The bloated and expensive nursing home industry is finally becoming more efficient. More than 300 nursing homes have closed during the COVID-19 pandemic and another 400 could go out of business this year. There are 15,600 nursing homes in the United States. 400 is 2.5%.
Lack of occupancy, unsafe staffing levels, and CMS fixing the reimbursement model to prevent overpayments is causing a new era in long term care. Many of the bad apples are abandoning the industry. That is good news for quality of care.
Why hasn’t occupancy gotten back to normal? Welltower’s skilled nursing portfolio saw the strongest occupancy growth since mid-January at 1,110 basis points, followed by National Health Investors (NHI) at 800 basis points and Omega Healthcare Investors (OHI) at 690 basis points. LTC Properties, at 130 basis points and Sabra Health Care REIT at 480 basis points, lagged heading into 1Q earnings calls, BMO analysts noted. The latest data from the Centers for Medicare & Medicaid Services’ latest data shows occupancy only grew a “disappointing” 15 basis points month-over-month through April 10.
BMO analysts wrote:
“Government funds have been instrumental in helping operators survive COVID-19, while fundamentals recover. The pace of the occupancy recovery and waning government support will be key in maintaining rents.”
Hospital patients are not going to nursing homes for therapy and rehabilitation. Hospitals provide therapy services or home health services are increased in use.
According to an analysis from Seniorly, 25% of facilities in the US report staff shortages in 2022, up from 16% in 2021.
In Minnesota alone in 2022, 41% of SNF operators report experiencing shortages compared to only 18.4% the year before. Washington (37.9%), Maine (37.7%), Kansas (36.1%) and Wyoming (35%) are in the top five states with reported labor shortages. South Carolina maintains unsafe staffing levels.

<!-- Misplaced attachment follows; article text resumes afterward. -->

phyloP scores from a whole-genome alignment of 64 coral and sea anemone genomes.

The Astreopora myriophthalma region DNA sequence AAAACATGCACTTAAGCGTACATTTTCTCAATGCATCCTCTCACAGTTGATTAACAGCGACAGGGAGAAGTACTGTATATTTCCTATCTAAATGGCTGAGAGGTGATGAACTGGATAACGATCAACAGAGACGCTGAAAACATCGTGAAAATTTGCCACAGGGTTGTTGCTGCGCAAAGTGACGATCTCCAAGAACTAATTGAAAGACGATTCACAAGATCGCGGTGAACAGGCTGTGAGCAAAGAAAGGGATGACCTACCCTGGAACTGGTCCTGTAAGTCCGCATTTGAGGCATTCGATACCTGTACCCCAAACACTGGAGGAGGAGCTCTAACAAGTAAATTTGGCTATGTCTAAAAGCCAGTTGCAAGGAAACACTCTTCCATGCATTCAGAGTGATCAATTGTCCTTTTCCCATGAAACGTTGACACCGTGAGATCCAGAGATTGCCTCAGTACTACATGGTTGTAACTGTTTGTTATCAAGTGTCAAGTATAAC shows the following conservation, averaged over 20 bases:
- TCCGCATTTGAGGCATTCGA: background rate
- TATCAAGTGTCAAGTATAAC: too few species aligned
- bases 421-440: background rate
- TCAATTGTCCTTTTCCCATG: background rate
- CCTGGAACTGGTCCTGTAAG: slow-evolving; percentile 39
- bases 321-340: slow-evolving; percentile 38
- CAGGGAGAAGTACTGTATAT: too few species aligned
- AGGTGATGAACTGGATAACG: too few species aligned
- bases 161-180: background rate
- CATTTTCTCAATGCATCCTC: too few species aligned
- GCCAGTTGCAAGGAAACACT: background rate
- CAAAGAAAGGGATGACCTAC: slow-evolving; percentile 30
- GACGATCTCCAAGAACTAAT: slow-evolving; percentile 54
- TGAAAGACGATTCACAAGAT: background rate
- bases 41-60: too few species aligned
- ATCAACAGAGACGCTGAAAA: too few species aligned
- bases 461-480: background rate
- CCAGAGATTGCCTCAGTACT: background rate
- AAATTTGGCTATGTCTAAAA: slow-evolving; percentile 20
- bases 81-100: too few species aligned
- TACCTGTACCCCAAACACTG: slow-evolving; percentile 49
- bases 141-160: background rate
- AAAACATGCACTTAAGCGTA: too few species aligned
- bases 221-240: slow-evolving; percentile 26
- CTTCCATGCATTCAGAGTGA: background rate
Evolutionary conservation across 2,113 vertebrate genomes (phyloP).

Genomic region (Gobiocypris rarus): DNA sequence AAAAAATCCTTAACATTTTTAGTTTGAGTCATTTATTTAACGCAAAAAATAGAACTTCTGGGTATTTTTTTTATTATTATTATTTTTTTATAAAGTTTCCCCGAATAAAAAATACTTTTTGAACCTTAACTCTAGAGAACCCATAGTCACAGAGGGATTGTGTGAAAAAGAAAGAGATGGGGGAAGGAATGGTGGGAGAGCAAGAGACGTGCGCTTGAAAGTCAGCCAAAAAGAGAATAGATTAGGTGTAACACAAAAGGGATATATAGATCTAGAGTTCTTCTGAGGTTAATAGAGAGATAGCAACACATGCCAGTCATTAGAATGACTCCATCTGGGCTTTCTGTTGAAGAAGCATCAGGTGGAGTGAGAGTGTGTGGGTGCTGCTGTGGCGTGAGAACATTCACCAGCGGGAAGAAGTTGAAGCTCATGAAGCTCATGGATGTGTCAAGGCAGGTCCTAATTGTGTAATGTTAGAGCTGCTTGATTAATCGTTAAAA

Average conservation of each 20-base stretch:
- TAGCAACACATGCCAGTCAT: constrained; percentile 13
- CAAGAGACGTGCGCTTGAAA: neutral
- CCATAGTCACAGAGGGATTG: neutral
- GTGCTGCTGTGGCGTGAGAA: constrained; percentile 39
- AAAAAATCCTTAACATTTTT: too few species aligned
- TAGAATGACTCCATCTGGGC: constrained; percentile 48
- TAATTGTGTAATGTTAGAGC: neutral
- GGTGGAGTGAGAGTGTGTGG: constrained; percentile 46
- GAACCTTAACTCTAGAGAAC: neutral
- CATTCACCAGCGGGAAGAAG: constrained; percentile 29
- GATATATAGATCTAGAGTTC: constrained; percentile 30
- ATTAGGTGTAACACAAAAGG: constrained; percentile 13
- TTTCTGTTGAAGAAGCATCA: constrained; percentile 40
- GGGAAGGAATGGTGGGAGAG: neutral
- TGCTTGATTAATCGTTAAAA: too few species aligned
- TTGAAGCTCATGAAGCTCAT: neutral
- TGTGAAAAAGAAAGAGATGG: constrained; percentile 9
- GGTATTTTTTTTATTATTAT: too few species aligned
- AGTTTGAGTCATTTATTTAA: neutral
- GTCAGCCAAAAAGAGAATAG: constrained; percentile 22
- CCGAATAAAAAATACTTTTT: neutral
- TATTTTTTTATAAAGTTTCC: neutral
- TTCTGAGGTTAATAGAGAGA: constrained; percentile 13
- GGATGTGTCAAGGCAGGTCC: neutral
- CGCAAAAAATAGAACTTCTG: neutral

The industry was bailed out in 2020 and 2021. The industry is lobbying for more. The Department of Health and Human Services (HHS) announced the distribution of more than $1.75 billion in Phase 4 Provider Relief Fund (PRF) payments to 3,680 providers across the country. Mizuho Securities analysts wrote in an April 21 note that the additional funding “will allow operators to cover some operational cost and also attract talent.”
CMS last month unveiled a 4.6% cut to the Patient-Driven Payment Model (PDPM) and 3.9% increase to Medicare payments. The PDPM cut amounts to a total loss of $320 million in Medicare funding. A very small drop in a very big bucket.
However, the industry claims the sky is falling. A CliftonLarsonAllen guesses that 33% and 38% of nursing homes would be at financial risk if Medicare is cut by 5% but that is unfounded and speculative.
MedPAC’s March 2022 report to Congress found that since 2020, the aggregate Medicare profit margin for freestanding SNFs has consistently been about 10% each year. The aggregate profit margin in 2020 increased to an estimated 19.2% when including Public Health Emergency (PHE) COVID-19 relief funds.